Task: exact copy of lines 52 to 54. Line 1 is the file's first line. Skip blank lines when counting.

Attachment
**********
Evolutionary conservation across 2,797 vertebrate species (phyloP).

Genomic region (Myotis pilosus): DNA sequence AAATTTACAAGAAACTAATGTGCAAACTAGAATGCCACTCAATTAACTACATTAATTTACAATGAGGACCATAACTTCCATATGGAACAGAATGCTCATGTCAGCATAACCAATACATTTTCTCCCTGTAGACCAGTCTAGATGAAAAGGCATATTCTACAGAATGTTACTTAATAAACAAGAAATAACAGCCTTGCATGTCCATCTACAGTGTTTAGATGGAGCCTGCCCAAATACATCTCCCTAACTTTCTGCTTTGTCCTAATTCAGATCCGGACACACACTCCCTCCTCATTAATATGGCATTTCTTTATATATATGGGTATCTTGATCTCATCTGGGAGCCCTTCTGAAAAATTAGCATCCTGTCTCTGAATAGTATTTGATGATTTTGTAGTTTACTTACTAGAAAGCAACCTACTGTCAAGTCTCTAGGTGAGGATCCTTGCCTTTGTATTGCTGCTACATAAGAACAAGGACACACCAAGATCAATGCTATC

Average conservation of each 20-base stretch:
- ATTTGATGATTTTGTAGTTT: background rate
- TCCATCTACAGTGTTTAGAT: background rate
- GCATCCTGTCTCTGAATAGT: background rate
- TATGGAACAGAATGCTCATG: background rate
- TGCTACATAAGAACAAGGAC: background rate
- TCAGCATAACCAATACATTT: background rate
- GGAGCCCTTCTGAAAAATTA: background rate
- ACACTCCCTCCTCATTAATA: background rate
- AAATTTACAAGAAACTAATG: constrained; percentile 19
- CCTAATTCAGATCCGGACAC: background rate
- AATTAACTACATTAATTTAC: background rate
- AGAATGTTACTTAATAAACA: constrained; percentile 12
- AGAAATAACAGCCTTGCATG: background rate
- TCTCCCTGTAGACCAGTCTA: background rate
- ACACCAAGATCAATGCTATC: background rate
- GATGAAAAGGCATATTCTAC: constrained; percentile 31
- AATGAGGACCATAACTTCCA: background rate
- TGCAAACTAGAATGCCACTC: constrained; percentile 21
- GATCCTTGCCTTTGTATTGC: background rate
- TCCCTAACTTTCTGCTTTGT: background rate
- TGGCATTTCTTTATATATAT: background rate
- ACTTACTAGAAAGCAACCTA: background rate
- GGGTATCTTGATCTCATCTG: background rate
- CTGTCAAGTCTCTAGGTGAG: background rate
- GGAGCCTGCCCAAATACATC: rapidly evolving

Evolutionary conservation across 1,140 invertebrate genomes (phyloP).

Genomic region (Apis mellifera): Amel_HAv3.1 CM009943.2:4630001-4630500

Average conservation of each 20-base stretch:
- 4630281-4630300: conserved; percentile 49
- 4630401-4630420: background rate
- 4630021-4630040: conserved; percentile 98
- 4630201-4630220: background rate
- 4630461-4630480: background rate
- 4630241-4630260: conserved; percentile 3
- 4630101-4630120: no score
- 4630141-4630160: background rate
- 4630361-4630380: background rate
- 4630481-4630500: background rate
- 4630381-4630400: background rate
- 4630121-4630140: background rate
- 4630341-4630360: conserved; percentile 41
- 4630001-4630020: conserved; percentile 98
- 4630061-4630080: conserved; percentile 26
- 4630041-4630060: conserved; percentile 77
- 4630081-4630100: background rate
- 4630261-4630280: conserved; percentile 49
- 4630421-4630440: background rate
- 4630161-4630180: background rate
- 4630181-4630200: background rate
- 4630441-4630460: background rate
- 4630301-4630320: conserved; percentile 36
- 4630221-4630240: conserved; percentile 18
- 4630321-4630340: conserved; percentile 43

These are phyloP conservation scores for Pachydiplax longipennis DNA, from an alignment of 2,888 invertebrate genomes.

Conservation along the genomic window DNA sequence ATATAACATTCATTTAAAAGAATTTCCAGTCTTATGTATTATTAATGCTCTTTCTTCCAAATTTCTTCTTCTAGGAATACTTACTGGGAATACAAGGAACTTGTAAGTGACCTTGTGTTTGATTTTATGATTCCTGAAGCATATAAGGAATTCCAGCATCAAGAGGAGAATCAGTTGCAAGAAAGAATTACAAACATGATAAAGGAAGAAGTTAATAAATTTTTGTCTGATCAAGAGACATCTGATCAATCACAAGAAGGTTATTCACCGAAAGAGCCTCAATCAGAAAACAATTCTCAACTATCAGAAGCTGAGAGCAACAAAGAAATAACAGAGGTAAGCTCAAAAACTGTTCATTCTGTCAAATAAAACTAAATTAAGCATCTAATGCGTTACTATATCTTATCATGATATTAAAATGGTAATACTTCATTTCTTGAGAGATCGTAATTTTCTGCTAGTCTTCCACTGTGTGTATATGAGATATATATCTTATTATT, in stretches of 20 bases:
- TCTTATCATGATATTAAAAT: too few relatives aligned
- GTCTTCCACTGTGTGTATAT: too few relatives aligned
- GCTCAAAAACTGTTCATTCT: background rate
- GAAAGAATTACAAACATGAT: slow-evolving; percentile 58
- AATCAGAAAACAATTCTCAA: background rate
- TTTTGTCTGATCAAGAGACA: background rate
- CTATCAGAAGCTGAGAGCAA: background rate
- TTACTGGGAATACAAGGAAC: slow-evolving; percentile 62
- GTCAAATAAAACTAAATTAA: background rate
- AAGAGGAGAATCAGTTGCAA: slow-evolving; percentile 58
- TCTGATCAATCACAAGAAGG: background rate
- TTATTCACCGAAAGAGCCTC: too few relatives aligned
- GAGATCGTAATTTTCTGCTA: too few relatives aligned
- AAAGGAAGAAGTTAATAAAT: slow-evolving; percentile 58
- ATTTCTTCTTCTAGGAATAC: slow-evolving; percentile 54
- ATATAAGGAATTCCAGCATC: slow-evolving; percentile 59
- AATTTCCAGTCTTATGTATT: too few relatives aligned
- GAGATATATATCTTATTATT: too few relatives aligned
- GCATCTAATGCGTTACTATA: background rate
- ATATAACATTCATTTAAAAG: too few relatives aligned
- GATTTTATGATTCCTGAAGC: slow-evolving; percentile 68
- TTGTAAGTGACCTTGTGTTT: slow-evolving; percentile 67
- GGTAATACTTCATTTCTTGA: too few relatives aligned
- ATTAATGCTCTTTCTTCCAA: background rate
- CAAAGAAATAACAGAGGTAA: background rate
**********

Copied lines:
- 4630181-4630200: background rate
- 4630441-4630460: background rate
- 4630301-4630320: conserved; percentile 36